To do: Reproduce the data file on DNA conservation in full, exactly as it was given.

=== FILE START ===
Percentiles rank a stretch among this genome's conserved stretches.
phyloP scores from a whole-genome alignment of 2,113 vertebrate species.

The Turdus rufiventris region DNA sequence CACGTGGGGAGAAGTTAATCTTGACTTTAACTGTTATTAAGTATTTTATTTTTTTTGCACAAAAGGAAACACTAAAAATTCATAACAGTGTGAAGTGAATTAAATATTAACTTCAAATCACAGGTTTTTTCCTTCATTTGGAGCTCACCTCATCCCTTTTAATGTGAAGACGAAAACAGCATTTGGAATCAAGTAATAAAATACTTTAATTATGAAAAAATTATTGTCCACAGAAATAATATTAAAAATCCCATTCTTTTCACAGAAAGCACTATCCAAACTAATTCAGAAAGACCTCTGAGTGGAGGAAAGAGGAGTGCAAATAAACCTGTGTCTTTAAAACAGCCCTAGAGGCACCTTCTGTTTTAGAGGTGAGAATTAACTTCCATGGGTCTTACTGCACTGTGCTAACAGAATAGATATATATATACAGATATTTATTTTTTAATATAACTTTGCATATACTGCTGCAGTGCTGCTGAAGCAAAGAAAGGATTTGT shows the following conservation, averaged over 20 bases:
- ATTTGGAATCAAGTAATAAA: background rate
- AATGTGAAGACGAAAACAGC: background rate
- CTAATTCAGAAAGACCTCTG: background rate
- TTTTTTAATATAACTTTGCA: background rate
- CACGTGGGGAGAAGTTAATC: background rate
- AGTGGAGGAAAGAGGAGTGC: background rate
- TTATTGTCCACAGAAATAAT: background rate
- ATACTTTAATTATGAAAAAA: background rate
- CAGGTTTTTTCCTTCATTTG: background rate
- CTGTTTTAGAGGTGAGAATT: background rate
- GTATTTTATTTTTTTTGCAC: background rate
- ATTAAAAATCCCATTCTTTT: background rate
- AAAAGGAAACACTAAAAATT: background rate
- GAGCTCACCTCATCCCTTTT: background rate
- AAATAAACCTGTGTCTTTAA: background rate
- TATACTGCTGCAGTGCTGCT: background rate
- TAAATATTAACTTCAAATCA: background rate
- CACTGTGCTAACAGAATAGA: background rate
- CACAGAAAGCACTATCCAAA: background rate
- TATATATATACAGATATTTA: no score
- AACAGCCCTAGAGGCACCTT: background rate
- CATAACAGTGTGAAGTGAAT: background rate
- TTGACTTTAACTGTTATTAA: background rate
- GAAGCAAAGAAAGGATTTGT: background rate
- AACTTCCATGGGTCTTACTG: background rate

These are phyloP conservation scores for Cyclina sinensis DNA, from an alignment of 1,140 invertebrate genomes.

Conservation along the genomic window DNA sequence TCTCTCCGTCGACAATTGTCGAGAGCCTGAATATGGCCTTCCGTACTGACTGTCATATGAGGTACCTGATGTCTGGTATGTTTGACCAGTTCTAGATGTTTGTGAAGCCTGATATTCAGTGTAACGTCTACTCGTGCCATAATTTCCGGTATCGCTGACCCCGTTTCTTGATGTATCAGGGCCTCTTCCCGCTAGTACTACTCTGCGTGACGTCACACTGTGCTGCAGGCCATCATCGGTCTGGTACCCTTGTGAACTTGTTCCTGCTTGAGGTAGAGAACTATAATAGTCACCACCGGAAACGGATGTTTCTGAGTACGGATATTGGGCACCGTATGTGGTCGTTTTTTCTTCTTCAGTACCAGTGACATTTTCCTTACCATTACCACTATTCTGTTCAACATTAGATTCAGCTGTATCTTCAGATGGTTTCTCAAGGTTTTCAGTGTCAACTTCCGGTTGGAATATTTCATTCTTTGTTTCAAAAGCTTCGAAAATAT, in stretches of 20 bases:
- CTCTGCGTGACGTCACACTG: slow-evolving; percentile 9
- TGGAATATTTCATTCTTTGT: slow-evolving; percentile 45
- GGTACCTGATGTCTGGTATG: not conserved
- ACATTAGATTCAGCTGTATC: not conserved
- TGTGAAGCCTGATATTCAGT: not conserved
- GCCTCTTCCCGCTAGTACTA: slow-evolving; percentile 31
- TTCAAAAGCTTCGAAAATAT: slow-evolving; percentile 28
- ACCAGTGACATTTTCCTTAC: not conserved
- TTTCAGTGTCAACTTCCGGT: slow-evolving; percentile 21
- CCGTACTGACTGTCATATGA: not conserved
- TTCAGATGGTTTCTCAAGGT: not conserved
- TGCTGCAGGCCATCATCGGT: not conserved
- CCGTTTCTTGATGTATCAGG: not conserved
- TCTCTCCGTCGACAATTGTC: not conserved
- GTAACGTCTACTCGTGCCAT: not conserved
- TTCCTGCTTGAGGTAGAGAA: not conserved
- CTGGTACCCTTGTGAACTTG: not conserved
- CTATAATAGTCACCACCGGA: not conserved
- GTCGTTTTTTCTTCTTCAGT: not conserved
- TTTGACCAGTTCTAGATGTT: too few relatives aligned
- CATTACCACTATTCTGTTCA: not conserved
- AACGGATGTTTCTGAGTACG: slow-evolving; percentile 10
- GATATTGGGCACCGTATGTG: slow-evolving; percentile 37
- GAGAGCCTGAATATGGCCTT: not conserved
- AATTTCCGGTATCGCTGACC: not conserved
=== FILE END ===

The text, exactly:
Percentiles rank a stretch among this genome's conserved stretches.
phyloP scores from a whole-genome alignment of 2,113 vertebrate species.

The Turdus rufiventris region DNA sequence CACGTGGGGAGAAGTTAATCTTGACTTTAACTGTTATTAAGTATTTTATTTTTTTTGCACAAAAGGAAACACTAAAAATTCATAACAGTGTGAAGTGAATTAAATATTAACTTCAAATCACAGGTTTTTTCCTTCATTTGGAGCTCACCTCATCCCTTTTAATGTGAAGACGAAAACAGCATTTGGAATCAAGTAATAAAATACTTTAATTATGAAAAAATTATTGTCCACAGAAATAATATTAAAAATCCCATTCTTTTCACAGAAAGCACTATCCAAACTAATTCAGAAAGACCTCTGAGTGGAGGAAAGAGGAGTGCAAATAAACCTGTGTCTTTAAAACAGCCCTAGAGGCACCTTCTGTTTTAGAGGTGAGAATTAACTTCCATGGGTCTTACTGCACTGTGCTAACAGAATAGATATATATATACAGATATTTATTTTTTAATATAACTTTGCATATACTGCTGCAGTGCTGCTGAAGCAAAGAAAGGATTTGT shows the following conservation, averaged over 20 bases:
- ATTTGGAATCAAGTAATAAA: background rate
- AATGTGAAGACGAAAACAGC: background rate
- CTAATTCAGAAAGACCTCTG: background rate
- TTTTTTAATATAACTTTGCA: background rate
- CACGTGGGGAGAAGTTAATC: background rate
- AGTGGAGGAAAGAGGAGTGC: background rate
- TTATTGTCCACAGAAATAAT: background rate
- ATACTTTAATTATGAAAAAA: background rate
- CAGGTTTTTTCCTTCATTTG: background rate
- CTGTTTTAGAGGTGAGAATT: background rate
- GTATTTTATTTTTTTTGCAC: background rate
- ATTAAAAATCCCATTCTTTT: background rate
- AAAAGGAAACACTAAAAATT: background rate
- GAGCTCACCTCATCCCTTTT: background rate
- AAATAAACCTGTGTCTTTAA: background rate
- TATACTGCTGCAGTGCTGCT: background rate
- TAAATATTAACTTCAAATCA: background rate
- CACTGTGCTAACAGAATAGA: background rate
- CACAGAAAGCACTATCCAAA: background rate
- TATATATATACAGATATTTA: no score
- AACAGCCCTAGAGGCACCTT: background rate
- CATAACAGTGTGAAGTGAAT: background rate
- TTGACTTTAACTGTTATTAA: background rate
- GAAGCAAAGAAAGGATTTGT: background rate
- AACTTCCATGGGTCTTACTG: background rate

These are phyloP conservation scores for Cyclina sinensis DNA, from an alignment of 1,140 invertebrate genomes.

Conservation along the genomic window DNA sequence TCTCTCCGTCGACAATTGTCGAGAGCCTGAATATGGCCTTCCGTACTGACTGTCATATGAGGTACCTGATGTCTGGTATGTTTGACCAGTTCTAGATGTTTGTGAAGCCTGATATTCAGTGTAACGTCTACTCGTGCCATAATTTCCGGTATCGCTGACCCCGTTTCTTGATGTATCAGGGCCTCTTCCCGCTAGTACTACTCTGCGTGACGTCACACTGTGCTGCAGGCCATCATCGGTCTGGTACCCTTGTGAACTTGTTCCTGCTTGAGGTAGAGAACTATAATAGTCACCACCGGAAACGGATGTTTCTGAGTACGGATATTGGGCACCGTATGTGGTCGTTTTTTCTTCTTCAGTACCAGTGACATTTTCCTTACCATTACCACTATTCTGTTCAACATTAGATTCAGCTGTATCTTCAGATGGTTTCTCAAGGTTTTCAGTGTCAACTTCCGGTTGGAATATTTCATTCTTTGTTTCAAAAGCTTCGAAAATAT, in stretches of 20 bases:
- CTCTGCGTGACGTCACACTG: slow-evolving; percentile 9
- TGGAATATTTCATTCTTTGT: slow-evolving; percentile 45
- GGTACCTGATGTCTGGTATG: not conserved
- ACATTAGATTCAGCTGTATC: not conserved
- TGTGAAGCCTGATATTCAGT: not conserved
- GCCTCTTCCCGCTAGTACTA: slow-evolving; percentile 31
- TTCAAAAGCTTCGAAAATAT: slow-evolving; percentile 28
- ACCAGTGACATTTTCCTTAC: not conserved
- TTTCAGTGTCAACTTCCGGT: slow-evolving; percentile 21
- CCGTACTGACTGTCATATGA: not conserved
- TTCAGATGGTTTCTCAAGGT: not conserved
- TGCTGCAGGCCATCATCGGT: not conserved
- CCGTTTCTTGATGTATCAGG: not conserved
- TCTCTCCGTCGACAATTGTC: not conserved
- GTAACGTCTACTCGTGCCAT: not conserved
- TTCCTGCTTGAGGTAGAGAA: not conserved
- CTGGTACCCTTGTGAACTTG: not conserved
- CTATAATAGTCACCACCGGA: not conserved
- GTCGTTTTTTCTTCTTCAGT: not conserved
- TTTGACCAGTTCTAGATGTT: too few relatives aligned
- CATTACCACTATTCTGTTCA: not conserved
- AACGGATGTTTCTGAGTACG: slow-evolving; percentile 10
- GATATTGGGCACCGTATGTG: slow-evolving; percentile 37
- GAGAGCCTGAATATGGCCTT: not conserved
- AATTTCCGGTATCGCTGACC: not conserved